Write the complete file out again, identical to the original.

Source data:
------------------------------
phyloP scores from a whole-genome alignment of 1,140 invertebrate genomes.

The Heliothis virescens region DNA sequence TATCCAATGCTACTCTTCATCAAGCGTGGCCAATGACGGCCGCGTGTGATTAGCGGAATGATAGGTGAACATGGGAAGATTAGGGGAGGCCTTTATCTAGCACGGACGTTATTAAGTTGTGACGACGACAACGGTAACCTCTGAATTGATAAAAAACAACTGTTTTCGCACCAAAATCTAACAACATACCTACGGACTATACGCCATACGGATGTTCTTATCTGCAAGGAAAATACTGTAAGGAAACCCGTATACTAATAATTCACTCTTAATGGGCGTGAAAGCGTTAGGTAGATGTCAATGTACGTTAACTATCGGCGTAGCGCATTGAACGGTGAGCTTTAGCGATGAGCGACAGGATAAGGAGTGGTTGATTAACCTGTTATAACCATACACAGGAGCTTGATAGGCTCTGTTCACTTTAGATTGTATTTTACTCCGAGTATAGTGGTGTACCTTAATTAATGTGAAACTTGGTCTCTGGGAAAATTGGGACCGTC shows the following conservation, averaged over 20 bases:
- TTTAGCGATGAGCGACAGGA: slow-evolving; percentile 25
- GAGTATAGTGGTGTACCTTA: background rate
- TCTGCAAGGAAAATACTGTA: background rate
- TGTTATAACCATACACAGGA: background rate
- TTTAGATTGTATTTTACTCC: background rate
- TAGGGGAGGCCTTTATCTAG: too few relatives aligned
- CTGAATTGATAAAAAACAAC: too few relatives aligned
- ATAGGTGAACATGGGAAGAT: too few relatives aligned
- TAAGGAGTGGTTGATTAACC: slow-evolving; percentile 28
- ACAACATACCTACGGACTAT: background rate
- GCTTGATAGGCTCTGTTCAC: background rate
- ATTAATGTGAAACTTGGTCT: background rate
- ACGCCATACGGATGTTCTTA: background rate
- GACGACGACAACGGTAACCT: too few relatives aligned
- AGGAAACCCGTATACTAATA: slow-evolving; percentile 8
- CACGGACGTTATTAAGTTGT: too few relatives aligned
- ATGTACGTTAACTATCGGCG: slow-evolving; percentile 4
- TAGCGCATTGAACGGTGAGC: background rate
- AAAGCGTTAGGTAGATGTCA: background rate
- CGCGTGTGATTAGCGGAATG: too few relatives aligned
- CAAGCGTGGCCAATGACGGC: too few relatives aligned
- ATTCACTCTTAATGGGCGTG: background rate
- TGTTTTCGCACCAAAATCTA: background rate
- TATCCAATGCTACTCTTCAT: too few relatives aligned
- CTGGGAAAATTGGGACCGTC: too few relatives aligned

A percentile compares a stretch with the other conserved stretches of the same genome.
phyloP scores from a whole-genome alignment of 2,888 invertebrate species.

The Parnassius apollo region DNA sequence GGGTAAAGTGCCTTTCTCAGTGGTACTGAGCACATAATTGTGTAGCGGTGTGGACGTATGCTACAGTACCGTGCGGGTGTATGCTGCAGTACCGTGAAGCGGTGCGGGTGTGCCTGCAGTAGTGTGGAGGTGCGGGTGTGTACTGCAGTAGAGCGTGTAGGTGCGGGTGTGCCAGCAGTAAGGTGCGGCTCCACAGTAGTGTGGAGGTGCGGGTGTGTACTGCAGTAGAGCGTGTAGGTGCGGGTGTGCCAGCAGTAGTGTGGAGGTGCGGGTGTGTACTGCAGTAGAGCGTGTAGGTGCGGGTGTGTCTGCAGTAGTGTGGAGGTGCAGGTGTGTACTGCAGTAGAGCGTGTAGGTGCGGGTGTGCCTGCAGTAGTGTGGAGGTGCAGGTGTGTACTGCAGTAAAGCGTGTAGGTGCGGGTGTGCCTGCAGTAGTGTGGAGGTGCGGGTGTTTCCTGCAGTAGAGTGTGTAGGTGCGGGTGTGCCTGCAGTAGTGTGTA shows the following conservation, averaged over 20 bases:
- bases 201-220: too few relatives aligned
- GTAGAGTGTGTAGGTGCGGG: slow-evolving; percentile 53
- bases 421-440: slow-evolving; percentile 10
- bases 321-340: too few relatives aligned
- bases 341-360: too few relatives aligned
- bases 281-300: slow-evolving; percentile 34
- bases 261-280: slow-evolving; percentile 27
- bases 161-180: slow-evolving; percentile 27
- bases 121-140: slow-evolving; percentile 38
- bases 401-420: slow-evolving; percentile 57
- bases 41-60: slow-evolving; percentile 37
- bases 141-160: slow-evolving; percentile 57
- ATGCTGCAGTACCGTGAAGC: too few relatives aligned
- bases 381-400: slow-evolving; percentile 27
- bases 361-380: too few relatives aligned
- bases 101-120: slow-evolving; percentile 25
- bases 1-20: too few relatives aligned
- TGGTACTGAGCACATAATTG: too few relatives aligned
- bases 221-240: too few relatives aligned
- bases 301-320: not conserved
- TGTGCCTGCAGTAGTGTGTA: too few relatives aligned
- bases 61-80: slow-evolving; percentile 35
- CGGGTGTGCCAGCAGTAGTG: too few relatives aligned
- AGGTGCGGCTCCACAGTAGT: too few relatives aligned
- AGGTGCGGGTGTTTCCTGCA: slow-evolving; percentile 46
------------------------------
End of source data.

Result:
phyloP scores from a whole-genome alignment of 1,140 invertebrate genomes.

The Heliothis virescens region DNA sequence TATCCAATGCTACTCTTCATCAAGCGTGGCCAATGACGGCCGCGTGTGATTAGCGGAATGATAGGTGAACATGGGAAGATTAGGGGAGGCCTTTATCTAGCACGGACGTTATTAAGTTGTGACGACGACAACGGTAACCTCTGAATTGATAAAAAACAACTGTTTTCGCACCAAAATCTAACAACATACCTACGGACTATACGCCATACGGATGTTCTTATCTGCAAGGAAAATACTGTAAGGAAACCCGTATACTAATAATTCACTCTTAATGGGCGTGAAAGCGTTAGGTAGATGTCAATGTACGTTAACTATCGGCGTAGCGCATTGAACGGTGAGCTTTAGCGATGAGCGACAGGATAAGGAGTGGTTGATTAACCTGTTATAACCATACACAGGAGCTTGATAGGCTCTGTTCACTTTAGATTGTATTTTACTCCGAGTATAGTGGTGTACCTTAATTAATGTGAAACTTGGTCTCTGGGAAAATTGGGACCGTC shows the following conservation, averaged over 20 bases:
- TTTAGCGATGAGCGACAGGA: slow-evolving; percentile 25
- GAGTATAGTGGTGTACCTTA: background rate
- TCTGCAAGGAAAATACTGTA: background rate
- TGTTATAACCATACACAGGA: background rate
- TTTAGATTGTATTTTACTCC: background rate
- TAGGGGAGGCCTTTATCTAG: too few relatives aligned
- CTGAATTGATAAAAAACAAC: too few relatives aligned
- ATAGGTGAACATGGGAAGAT: too few relatives aligned
- TAAGGAGTGGTTGATTAACC: slow-evolving; percentile 28
- ACAACATACCTACGGACTAT: background rate
- GCTTGATAGGCTCTGTTCAC: background rate
- ATTAATGTGAAACTTGGTCT: background rate
- ACGCCATACGGATGTTCTTA: background rate
- GACGACGACAACGGTAACCT: too few relatives aligned
- AGGAAACCCGTATACTAATA: slow-evolving; percentile 8
- CACGGACGTTATTAAGTTGT: too few relatives aligned
- ATGTACGTTAACTATCGGCG: slow-evolving; percentile 4
- TAGCGCATTGAACGGTGAGC: background rate
- AAAGCGTTAGGTAGATGTCA: background rate
- CGCGTGTGATTAGCGGAATG: too few relatives aligned
- CAAGCGTGGCCAATGACGGC: too few relatives aligned
- ATTCACTCTTAATGGGCGTG: background rate
- TGTTTTCGCACCAAAATCTA: background rate
- TATCCAATGCTACTCTTCAT: too few relatives aligned
- CTGGGAAAATTGGGACCGTC: too few relatives aligned

A percentile compares a stretch with the other conserved stretches of the same genome.
phyloP scores from a whole-genome alignment of 2,888 invertebrate species.

The Parnassius apollo region DNA sequence GGGTAAAGTGCCTTTCTCAGTGGTACTGAGCACATAATTGTGTAGCGGTGTGGACGTATGCTACAGTACCGTGCGGGTGTATGCTGCAGTACCGTGAAGCGGTGCGGGTGTGCCTGCAGTAGTGTGGAGGTGCGGGTGTGTACTGCAGTAGAGCGTGTAGGTGCGGGTGTGCCAGCAGTAAGGTGCGGCTCCACAGTAGTGTGGAGGTGCGGGTGTGTACTGCAGTAGAGCGTGTAGGTGCGGGTGTGCCAGCAGTAGTGTGGAGGTGCGGGTGTGTACTGCAGTAGAGCGTGTAGGTGCGGGTGTGTCTGCAGTAGTGTGGAGGTGCAGGTGTGTACTGCAGTAGAGCGTGTAGGTGCGGGTGTGCCTGCAGTAGTGTGGAGGTGCAGGTGTGTACTGCAGTAAAGCGTGTAGGTGCGGGTGTGCCTGCAGTAGTGTGGAGGTGCGGGTGTTTCCTGCAGTAGAGTGTGTAGGTGCGGGTGTGCCTGCAGTAGTGTGTA shows the following conservation, averaged over 20 bases:
- bases 201-220: too few relatives aligned
- GTAGAGTGTGTAGGTGCGGG: slow-evolving; percentile 53
- bases 421-440: slow-evolving; percentile 10
- bases 321-340: too few relatives aligned
- bases 341-360: too few relatives aligned
- bases 281-300: slow-evolving; percentile 34
- bases 261-280: slow-evolving; percentile 27
- bases 161-180: slow-evolving; percentile 27
- bases 121-140: slow-evolving; percentile 38
- bases 401-420: slow-evolving; percentile 57
- bases 41-60: slow-evolving; percentile 37
- bases 141-160: slow-evolving; percentile 57
- ATGCTGCAGTACCGTGAAGC: too few relatives aligned
- bases 381-400: slow-evolving; percentile 27
- bases 361-380: too few relatives aligned
- bases 101-120: slow-evolving; percentile 25
- bases 1-20: too few relatives aligned
- TGGTACTGAGCACATAATTG: too few relatives aligned
- bases 221-240: too few relatives aligned
- bases 301-320: not conserved
- TGTGCCTGCAGTAGTGTGTA: too few relatives aligned
- bases 61-80: slow-evolving; percentile 35
- CGGGTGTGCCAGCAGTAGTG: too few relatives aligned
- AGGTGCGGCTCCACAGTAGT: too few relatives aligned
- AGGTGCGGGTGTTTCCTGCA: slow-evolving; percentile 46